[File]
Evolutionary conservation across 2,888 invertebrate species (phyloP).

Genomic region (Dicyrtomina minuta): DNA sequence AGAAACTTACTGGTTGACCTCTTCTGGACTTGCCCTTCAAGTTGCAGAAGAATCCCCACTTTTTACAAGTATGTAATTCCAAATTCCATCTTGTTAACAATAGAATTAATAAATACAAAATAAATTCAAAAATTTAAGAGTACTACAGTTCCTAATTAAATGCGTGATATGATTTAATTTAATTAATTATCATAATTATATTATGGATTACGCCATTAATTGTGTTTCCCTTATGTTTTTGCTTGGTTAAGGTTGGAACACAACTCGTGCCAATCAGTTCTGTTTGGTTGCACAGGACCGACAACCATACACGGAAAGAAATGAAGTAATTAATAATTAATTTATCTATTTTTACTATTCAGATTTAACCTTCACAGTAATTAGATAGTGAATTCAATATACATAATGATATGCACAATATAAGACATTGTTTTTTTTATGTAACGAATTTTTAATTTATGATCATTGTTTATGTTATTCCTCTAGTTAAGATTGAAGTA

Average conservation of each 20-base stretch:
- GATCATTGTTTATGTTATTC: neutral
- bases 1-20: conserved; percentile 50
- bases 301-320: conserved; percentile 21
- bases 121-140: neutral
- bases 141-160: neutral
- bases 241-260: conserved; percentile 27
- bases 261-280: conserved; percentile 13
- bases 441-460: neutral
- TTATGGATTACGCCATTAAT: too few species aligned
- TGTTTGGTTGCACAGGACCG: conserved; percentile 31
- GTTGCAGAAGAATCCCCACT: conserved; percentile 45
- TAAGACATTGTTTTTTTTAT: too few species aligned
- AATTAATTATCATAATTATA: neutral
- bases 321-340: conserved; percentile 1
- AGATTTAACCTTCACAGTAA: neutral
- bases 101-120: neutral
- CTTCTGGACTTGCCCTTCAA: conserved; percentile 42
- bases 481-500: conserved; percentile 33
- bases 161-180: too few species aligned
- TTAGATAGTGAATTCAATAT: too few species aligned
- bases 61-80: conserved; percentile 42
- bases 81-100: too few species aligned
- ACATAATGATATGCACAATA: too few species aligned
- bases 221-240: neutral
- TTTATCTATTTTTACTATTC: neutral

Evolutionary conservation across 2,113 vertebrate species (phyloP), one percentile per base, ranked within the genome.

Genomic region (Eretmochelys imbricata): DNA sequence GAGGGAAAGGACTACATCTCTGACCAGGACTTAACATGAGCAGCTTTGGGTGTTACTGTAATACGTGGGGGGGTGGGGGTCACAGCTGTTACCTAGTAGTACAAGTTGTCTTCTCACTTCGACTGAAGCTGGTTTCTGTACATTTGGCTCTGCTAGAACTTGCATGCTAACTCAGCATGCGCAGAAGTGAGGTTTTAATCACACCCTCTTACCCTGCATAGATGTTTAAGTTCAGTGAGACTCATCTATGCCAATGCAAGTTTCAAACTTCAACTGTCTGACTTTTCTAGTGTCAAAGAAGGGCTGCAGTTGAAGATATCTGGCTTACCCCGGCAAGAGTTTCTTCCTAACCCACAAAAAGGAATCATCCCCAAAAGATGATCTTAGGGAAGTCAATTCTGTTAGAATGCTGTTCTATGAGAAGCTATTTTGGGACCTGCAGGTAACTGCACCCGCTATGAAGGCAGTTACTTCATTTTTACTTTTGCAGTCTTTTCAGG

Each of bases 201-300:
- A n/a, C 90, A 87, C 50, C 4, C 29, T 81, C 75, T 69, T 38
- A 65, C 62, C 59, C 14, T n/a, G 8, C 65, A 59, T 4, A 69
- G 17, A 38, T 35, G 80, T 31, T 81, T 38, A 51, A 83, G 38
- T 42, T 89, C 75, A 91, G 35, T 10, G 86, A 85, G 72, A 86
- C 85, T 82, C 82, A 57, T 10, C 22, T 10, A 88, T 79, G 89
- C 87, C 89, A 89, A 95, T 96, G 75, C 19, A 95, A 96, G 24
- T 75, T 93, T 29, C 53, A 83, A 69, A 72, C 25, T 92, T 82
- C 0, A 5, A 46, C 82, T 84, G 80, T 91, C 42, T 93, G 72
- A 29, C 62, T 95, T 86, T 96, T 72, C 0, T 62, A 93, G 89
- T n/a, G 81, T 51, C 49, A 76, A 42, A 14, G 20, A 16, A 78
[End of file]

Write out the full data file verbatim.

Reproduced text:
Evolutionary conservation across 2,888 invertebrate species (phyloP).

Genomic region (Dicyrtomina minuta): DNA sequence AGAAACTTACTGGTTGACCTCTTCTGGACTTGCCCTTCAAGTTGCAGAAGAATCCCCACTTTTTACAAGTATGTAATTCCAAATTCCATCTTGTTAACAATAGAATTAATAAATACAAAATAAATTCAAAAATTTAAGAGTACTACAGTTCCTAATTAAATGCGTGATATGATTTAATTTAATTAATTATCATAATTATATTATGGATTACGCCATTAATTGTGTTTCCCTTATGTTTTTGCTTGGTTAAGGTTGGAACACAACTCGTGCCAATCAGTTCTGTTTGGTTGCACAGGACCGACAACCATACACGGAAAGAAATGAAGTAATTAATAATTAATTTATCTATTTTTACTATTCAGATTTAACCTTCACAGTAATTAGATAGTGAATTCAATATACATAATGATATGCACAATATAAGACATTGTTTTTTTTATGTAACGAATTTTTAATTTATGATCATTGTTTATGTTATTCCTCTAGTTAAGATTGAAGTA

Average conservation of each 20-base stretch:
- GATCATTGTTTATGTTATTC: neutral
- bases 1-20: conserved; percentile 50
- bases 301-320: conserved; percentile 21
- bases 121-140: neutral
- bases 141-160: neutral
- bases 241-260: conserved; percentile 27
- bases 261-280: conserved; percentile 13
- bases 441-460: neutral
- TTATGGATTACGCCATTAAT: too few species aligned
- TGTTTGGTTGCACAGGACCG: conserved; percentile 31
- GTTGCAGAAGAATCCCCACT: conserved; percentile 45
- TAAGACATTGTTTTTTTTAT: too few species aligned
- AATTAATTATCATAATTATA: neutral
- bases 321-340: conserved; percentile 1
- AGATTTAACCTTCACAGTAA: neutral
- bases 101-120: neutral
- CTTCTGGACTTGCCCTTCAA: conserved; percentile 42
- bases 481-500: conserved; percentile 33
- bases 161-180: too few species aligned
- TTAGATAGTGAATTCAATAT: too few species aligned
- bases 61-80: conserved; percentile 42
- bases 81-100: too few species aligned
- ACATAATGATATGCACAATA: too few species aligned
- bases 221-240: neutral
- TTTATCTATTTTTACTATTC: neutral

Evolutionary conservation across 2,113 vertebrate species (phyloP), one percentile per base, ranked within the genome.

Genomic region (Eretmochelys imbricata): DNA sequence GAGGGAAAGGACTACATCTCTGACCAGGACTTAACATGAGCAGCTTTGGGTGTTACTGTAATACGTGGGGGGGTGGGGGTCACAGCTGTTACCTAGTAGTACAAGTTGTCTTCTCACTTCGACTGAAGCTGGTTTCTGTACATTTGGCTCTGCTAGAACTTGCATGCTAACTCAGCATGCGCAGAAGTGAGGTTTTAATCACACCCTCTTACCCTGCATAGATGTTTAAGTTCAGTGAGACTCATCTATGCCAATGCAAGTTTCAAACTTCAACTGTCTGACTTTTCTAGTGTCAAAGAAGGGCTGCAGTTGAAGATATCTGGCTTACCCCGGCAAGAGTTTCTTCCTAACCCACAAAAAGGAATCATCCCCAAAAGATGATCTTAGGGAAGTCAATTCTGTTAGAATGCTGTTCTATGAGAAGCTATTTTGGGACCTGCAGGTAACTGCACCCGCTATGAAGGCAGTTACTTCATTTTTACTTTTGCAGTCTTTTCAGG

Each of bases 201-300:
- A n/a, C 90, A 87, C 50, C 4, C 29, T 81, C 75, T 69, T 38
- A 65, C 62, C 59, C 14, T n/a, G 8, C 65, A 59, T 4, A 69
- G 17, A 38, T 35, G 80, T 31, T 81, T 38, A 51, A 83, G 38
- T 42, T 89, C 75, A 91, G 35, T 10, G 86, A 85, G 72, A 86
- C 85, T 82, C 82, A 57, T 10, C 22, T 10, A 88, T 79, G 89
- C 87, C 89, A 89, A 95, T 96, G 75, C 19, A 95, A 96, G 24
- T 75, T 93, T 29, C 53, A 83, A 69, A 72, C 25, T 92, T 82
- C 0, A 5, A 46, C 82, T 84, G 80, T 91, C 42, T 93, G 72
- A 29, C 62, T 95, T 86, T 96, T 72, C 0, T 62, A 93, G 89
- T n/a, G 81, T 51, C 49, A 76, A 42, A 14, G 20, A 16, A 78